• 30%: Labs—8 Labs
  • 10%: Video Essays—7 Essays

The tests are cumulative. You will be responsible for all material learned previously on each chapter test, lab exercise, and video. The chapter Tests will include True/False, Multiple Choice, Fill-in-the-Blank, and Short Essay questions. There is no time limit on the tests, but you should complete them in one sitting. You have the full week to work on, save, and return to the Lab Exercises. After the week assigned, no Chapter Test or Lab Exercise may be retaken or redone.

6. REQUIRED READINGS and RESOURCES:

David W. Ball, Introductory Chemistry, v. 1.0.2, adapted by Stacy Trasancos (Washington D.C., Flat World Knowledge, Inc.: 2014). Purchase at this link.

Online Chem Labs, produced by Oregon State University, for this course. Purchase at this link. The registration code is HAC220F2014.

Demonstration Videos, links provided in lessons.

7. SUGGESTED READINGS and RESOURCES:

Jaki, Stanley L. A Late Awakening and Other Essays. Port Huron, MI: Real View Books, 2004.

—. Numbers Decide and Other Essays. Pinckney, MI: Real View Books, 2003.

—. Questions on Science and Religion. Pinckney, MI: Real View Books, 2004.

—. Science and Creation: From Eternal Cycles to an Oscillating Universe. Edinburgh: Scottish Academic Press, 1986.

—. Science and Religion: A Primer. Port Huron, MI: Real View Books, 2004.

—. The Absolute Beneath the Relative and other Essays. Lantham: University of America Press, 1988.

—. The Drama of Quantities. Port Huron, MI: Real View Books, 2005.

—. The Relevance of Physics. Chicago: University of Chicago Press, 1966.

—. The Road of Science and the Ways to God: The Gifford Lectures 1975 and 1976. Chicago, Edinburgh: University of Chicago Press, Scottish Academic Press, 1978.

—. The Savior of Science. Grand Rapids, MI: William. B. Eerdmans Publishing Company, 2000.

Trasancos, Stacy A., Science Was Born of Christianity: The Teaching of Fr. Stanley L. Jaki, Chimham Publishing, 2014.

8. EVALUATION

Students who have difficulty with research and composition are encouraged to pursue assistance with the Online Writing Lab (available at http://www.holyapostles.edu/owl).

GRADING SCALE:

A 94-100; A- 90-93; B+ 87-89; B 84-86; B- 80-83; C+ 77-79; C 74-76; C- 70-73 D 60-69; F 59 and below

Grading Rubrics for Demonstration Video Essays

CONTENT

1 (F)

2 (D)

3 (C)

4 (B)

5 (A)

No understanding

Answer shows no knowledge of the concepts addressed in the question.

Wrong understanding

Answer shows misunderstanding of the concepts addressed in the question through an inability to explain them.

Some understanding

Answer shows adequate understanding of the concepts addressed in the question.

Solid  understanding

Answer shows understanding of the concepts addressed in the question and uses that understanding effectively in an example.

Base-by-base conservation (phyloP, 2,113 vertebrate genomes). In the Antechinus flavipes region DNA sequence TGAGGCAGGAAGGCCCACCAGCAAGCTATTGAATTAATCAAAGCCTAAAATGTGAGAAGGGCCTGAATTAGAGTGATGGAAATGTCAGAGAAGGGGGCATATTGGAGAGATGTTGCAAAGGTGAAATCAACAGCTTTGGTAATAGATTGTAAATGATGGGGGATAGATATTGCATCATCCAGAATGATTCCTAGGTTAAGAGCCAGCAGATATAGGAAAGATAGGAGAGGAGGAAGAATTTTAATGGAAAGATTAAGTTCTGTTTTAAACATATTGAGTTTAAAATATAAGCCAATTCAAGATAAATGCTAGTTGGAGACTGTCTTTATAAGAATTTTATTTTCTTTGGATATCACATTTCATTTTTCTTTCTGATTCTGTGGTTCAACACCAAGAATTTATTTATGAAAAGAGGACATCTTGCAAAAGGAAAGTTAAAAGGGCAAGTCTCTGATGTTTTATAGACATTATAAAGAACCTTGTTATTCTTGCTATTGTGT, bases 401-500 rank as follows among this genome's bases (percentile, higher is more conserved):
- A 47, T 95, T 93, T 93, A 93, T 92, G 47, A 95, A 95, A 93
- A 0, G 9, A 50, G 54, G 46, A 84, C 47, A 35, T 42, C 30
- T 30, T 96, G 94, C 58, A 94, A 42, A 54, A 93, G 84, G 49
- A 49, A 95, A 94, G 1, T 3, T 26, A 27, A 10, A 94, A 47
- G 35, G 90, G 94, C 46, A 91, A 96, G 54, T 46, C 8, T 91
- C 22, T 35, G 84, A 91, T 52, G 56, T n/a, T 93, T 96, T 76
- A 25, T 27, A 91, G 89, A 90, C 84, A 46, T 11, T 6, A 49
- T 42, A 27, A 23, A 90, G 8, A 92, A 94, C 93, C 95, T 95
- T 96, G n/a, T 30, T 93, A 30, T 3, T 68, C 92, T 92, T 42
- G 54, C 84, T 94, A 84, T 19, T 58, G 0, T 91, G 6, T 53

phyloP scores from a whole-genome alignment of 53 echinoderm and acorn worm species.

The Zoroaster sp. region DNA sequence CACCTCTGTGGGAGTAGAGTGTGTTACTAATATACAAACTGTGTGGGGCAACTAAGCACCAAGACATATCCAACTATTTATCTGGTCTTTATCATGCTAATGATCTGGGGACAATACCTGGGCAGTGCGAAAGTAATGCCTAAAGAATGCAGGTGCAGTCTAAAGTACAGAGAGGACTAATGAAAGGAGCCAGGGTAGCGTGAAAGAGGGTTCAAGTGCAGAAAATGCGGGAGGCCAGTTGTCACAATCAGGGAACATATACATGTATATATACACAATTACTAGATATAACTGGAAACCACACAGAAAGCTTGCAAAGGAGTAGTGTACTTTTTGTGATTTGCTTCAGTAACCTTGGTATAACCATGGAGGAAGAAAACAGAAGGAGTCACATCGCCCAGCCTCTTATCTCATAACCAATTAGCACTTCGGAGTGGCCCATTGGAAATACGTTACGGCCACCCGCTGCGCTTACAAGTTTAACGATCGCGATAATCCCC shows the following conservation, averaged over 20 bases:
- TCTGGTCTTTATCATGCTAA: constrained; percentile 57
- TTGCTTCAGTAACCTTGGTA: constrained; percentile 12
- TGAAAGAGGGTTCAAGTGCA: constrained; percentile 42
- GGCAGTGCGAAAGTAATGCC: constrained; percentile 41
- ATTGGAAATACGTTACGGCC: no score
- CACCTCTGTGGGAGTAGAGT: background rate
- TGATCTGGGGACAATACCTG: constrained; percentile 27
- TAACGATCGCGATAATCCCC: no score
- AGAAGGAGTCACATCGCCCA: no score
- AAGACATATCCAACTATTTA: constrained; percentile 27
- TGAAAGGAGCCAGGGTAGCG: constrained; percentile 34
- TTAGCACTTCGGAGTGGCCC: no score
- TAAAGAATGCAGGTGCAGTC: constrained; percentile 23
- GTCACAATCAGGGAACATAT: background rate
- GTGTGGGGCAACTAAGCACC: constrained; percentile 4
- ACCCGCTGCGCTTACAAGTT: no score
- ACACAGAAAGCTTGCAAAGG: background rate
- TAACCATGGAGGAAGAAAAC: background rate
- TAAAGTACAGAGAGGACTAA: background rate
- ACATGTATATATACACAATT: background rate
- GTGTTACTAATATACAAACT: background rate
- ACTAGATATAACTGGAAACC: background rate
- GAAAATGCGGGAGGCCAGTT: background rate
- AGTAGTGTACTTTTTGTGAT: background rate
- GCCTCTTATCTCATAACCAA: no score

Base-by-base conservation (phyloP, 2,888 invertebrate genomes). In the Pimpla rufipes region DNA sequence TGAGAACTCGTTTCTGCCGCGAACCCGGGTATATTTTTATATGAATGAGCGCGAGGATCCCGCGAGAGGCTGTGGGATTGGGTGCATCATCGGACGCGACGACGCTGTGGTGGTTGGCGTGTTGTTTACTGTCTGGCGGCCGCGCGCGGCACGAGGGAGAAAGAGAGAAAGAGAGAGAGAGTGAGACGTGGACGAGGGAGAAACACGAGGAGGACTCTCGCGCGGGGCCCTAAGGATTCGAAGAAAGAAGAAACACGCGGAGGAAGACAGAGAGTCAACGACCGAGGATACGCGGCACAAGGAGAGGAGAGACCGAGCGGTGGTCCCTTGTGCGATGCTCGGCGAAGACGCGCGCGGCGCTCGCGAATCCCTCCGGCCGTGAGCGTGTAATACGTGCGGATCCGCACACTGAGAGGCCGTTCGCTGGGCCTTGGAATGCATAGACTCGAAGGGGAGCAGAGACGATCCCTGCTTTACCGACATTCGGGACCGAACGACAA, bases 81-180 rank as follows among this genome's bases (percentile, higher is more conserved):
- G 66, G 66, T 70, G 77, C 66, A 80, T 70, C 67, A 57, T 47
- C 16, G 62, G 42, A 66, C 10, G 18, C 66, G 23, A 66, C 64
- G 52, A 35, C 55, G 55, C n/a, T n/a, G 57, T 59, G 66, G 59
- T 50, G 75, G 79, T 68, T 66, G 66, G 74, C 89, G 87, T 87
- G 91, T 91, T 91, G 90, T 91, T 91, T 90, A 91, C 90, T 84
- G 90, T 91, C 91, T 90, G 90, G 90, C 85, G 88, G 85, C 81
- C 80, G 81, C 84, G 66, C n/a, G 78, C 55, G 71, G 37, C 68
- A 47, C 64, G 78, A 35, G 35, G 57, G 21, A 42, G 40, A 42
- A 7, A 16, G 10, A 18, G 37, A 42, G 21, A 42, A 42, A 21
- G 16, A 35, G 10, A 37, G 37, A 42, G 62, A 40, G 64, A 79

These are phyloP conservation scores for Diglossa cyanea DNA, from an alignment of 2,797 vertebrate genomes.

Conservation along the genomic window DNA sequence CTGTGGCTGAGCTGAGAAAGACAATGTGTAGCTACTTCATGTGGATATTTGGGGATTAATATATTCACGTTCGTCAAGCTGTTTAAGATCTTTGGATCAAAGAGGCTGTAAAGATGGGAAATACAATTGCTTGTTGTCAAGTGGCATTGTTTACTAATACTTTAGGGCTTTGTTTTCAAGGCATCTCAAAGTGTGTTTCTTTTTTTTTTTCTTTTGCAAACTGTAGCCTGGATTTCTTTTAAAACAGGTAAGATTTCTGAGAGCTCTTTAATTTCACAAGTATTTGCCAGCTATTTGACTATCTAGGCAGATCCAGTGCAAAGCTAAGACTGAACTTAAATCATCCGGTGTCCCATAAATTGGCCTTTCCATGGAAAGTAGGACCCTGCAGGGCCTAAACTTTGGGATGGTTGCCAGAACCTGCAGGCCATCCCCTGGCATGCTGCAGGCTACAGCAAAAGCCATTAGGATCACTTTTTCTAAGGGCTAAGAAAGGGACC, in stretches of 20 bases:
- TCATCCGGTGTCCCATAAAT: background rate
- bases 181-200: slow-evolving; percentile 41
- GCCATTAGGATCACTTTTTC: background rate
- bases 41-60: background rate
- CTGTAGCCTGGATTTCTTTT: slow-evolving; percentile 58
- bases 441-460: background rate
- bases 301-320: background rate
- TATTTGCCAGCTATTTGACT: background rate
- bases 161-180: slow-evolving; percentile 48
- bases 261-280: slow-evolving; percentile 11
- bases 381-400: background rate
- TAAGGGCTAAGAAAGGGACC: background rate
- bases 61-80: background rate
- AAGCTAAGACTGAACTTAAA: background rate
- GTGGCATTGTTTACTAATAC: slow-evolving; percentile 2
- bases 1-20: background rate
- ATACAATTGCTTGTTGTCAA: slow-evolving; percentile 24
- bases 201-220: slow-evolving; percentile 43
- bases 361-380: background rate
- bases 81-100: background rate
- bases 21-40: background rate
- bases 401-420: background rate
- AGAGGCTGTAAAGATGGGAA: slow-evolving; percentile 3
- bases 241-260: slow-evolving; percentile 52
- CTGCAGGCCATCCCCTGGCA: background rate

Insightful understanding

Answers shows understanding of the concepts addressed in the question, uses that understanding in an example which makes a connection to other concepts.

WRITING & EXPRESSION

1 (F)

2 (D)

3 (C)

4 (B)

5 (A)

Incomplete, fails to address topic

Writing does not address the topic at all, is confused, insufficient, and unacceptable.

Unclear, poorly organized

Writing barely addresses topic, goes off-topic, is poorly developed with little elaboration; errors in sentence structure, vocabulary, grammar, mechanics and usage.

Acceptable, needs sharpening

Writing is unevenly addresses topic, is satisfactorily organized; could use more vigor; errors in sentence structure, vocabulary, grammar, mechanics and usage.

Solid, interesting perspective

Writing adequately addresses topic, is persuasively organized, uses reasons and examples, few errors in sentence structure, vocabulary, grammar, mechanics and usage.

Command, makes clear impression

Writing thoroughly addresses topic, is concise, cogent, and insightful; superior syntax and diction; error-free grammar, mechanics, and usage.

 

9. DISABILITIES ACCOMMODATIONS POLICY

Holy Apostles College & Seminary is committed to the goal of achieving equal educational opportunities and full participation in higher education for persons with disabilities who qualify for admission to the College. Students enrolled in online courses who have documented disabilities requiring special accommodations should contact Bob Mish, the Director of Online Student Affairs, at rmish@holyapostles.edu or 860-632-3015. In all cases, reasonable accommodations will be made to ensure that all students with disabilities have access to course materials in a mode in which they can receive them. Students who have technological limitations (e.g., slow Internet connection speeds in convents) are asked to notify their instructors the first week of class for alternative means of delivery.

10. ACADEMIC HONESTY POLICY

Students at Holy Apostles College & Seminary are expected to practice academic honesty.

Avoiding Plagiarism